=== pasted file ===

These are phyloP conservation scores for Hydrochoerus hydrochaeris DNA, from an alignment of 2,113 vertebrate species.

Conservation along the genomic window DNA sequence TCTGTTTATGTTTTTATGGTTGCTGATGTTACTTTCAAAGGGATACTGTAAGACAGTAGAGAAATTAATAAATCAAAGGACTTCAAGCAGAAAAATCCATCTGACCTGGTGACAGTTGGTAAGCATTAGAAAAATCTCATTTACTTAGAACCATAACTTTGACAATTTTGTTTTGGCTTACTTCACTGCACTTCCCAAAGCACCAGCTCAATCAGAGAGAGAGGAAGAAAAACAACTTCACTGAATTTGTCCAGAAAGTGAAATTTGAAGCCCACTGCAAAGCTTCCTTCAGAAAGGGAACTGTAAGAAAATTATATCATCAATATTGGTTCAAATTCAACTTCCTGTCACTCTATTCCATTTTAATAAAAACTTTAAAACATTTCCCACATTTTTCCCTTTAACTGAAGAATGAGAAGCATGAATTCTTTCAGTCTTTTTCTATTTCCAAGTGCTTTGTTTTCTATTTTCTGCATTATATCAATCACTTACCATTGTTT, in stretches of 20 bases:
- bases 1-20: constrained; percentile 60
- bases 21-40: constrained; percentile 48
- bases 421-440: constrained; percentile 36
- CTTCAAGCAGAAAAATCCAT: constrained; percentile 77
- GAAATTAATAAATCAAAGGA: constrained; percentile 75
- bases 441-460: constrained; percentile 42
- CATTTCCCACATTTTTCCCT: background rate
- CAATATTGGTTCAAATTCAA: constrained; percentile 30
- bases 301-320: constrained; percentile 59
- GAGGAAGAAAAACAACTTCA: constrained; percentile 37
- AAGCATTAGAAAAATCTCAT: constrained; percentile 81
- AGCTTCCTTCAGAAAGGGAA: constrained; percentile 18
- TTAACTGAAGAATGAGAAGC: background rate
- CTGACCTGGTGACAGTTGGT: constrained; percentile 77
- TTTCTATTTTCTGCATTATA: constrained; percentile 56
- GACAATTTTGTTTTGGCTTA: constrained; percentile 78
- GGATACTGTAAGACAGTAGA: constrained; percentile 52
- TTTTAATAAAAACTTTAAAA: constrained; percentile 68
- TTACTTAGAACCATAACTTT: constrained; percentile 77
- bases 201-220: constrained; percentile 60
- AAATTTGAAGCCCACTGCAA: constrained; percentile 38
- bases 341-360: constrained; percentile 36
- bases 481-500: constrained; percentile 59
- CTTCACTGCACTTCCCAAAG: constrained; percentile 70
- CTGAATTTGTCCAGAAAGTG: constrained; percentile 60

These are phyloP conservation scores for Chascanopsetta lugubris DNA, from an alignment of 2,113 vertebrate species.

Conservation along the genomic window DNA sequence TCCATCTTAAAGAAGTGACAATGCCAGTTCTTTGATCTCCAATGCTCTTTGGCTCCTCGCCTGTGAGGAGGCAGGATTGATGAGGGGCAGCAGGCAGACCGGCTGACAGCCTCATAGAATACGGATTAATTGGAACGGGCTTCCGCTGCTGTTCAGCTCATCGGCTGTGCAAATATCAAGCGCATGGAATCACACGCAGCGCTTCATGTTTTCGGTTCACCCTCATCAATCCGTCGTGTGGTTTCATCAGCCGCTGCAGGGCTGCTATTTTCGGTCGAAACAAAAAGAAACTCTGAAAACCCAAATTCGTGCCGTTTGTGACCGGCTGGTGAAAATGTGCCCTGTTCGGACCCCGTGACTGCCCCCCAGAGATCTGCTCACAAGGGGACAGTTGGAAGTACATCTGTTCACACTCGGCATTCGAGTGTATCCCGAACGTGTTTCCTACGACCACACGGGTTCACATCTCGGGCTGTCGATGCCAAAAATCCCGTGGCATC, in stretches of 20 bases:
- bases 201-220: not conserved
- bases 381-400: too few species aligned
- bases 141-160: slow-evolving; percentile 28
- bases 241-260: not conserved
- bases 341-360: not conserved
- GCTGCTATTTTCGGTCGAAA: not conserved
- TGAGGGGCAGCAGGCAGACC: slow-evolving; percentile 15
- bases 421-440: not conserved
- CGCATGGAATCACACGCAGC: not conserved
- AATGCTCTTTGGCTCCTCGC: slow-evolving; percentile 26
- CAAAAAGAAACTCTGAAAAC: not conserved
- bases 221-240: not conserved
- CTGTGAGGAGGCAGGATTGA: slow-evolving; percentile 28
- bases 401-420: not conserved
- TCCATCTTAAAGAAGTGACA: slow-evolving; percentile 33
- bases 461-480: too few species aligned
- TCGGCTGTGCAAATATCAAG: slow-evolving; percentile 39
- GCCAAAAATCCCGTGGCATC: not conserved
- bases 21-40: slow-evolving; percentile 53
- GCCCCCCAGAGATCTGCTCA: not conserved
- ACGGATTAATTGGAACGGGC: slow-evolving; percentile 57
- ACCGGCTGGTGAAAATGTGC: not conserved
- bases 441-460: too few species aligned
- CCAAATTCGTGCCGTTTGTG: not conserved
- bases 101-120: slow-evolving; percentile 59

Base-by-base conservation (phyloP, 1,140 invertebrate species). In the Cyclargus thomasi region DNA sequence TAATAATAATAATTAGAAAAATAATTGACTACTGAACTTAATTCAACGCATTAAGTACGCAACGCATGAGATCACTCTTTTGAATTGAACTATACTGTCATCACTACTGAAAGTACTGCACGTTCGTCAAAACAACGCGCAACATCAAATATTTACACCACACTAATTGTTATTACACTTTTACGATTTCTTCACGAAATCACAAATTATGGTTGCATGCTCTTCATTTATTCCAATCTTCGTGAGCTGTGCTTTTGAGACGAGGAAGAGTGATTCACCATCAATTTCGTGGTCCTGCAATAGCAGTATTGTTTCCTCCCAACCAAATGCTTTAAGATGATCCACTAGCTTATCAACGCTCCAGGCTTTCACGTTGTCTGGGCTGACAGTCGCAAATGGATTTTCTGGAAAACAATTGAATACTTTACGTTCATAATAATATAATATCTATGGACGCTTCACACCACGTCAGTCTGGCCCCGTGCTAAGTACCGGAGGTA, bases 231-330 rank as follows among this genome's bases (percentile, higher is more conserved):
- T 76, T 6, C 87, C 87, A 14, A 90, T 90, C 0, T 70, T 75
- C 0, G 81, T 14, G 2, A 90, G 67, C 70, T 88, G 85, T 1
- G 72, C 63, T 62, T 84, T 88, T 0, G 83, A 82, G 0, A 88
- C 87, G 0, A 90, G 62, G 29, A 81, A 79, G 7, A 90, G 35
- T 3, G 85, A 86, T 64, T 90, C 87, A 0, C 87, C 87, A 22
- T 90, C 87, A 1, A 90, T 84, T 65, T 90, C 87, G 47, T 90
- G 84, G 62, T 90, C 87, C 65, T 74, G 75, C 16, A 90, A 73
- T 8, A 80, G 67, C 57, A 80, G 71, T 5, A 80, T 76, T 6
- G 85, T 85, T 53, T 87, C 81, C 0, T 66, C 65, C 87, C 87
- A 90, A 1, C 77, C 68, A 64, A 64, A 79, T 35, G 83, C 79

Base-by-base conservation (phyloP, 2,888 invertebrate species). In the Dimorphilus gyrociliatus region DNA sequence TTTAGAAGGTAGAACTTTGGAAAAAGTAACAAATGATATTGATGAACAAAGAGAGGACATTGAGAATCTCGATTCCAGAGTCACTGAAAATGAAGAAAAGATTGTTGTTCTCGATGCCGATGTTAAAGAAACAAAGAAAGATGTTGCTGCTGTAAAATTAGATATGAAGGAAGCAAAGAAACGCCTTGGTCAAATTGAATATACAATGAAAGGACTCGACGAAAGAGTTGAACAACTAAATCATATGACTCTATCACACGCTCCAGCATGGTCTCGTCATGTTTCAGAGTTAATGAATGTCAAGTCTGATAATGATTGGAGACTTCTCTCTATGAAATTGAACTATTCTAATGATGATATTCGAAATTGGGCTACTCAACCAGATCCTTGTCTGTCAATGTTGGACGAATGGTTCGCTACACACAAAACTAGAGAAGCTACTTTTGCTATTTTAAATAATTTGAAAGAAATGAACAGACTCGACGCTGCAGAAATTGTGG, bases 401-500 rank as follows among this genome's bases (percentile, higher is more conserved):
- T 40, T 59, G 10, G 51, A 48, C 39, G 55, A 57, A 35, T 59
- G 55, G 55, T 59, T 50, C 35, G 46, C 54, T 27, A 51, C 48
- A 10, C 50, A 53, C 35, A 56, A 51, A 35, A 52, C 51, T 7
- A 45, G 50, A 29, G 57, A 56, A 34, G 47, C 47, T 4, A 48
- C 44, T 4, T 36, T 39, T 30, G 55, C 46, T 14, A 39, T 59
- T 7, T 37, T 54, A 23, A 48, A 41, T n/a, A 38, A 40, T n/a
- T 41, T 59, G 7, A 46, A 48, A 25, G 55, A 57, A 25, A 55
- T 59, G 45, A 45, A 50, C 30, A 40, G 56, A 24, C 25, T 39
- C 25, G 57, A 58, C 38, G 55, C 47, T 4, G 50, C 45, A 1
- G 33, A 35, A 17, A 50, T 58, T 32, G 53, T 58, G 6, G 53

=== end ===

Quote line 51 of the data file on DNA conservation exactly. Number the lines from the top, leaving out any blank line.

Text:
- ACCGGCTGGTGAAAATGTGC: not conserved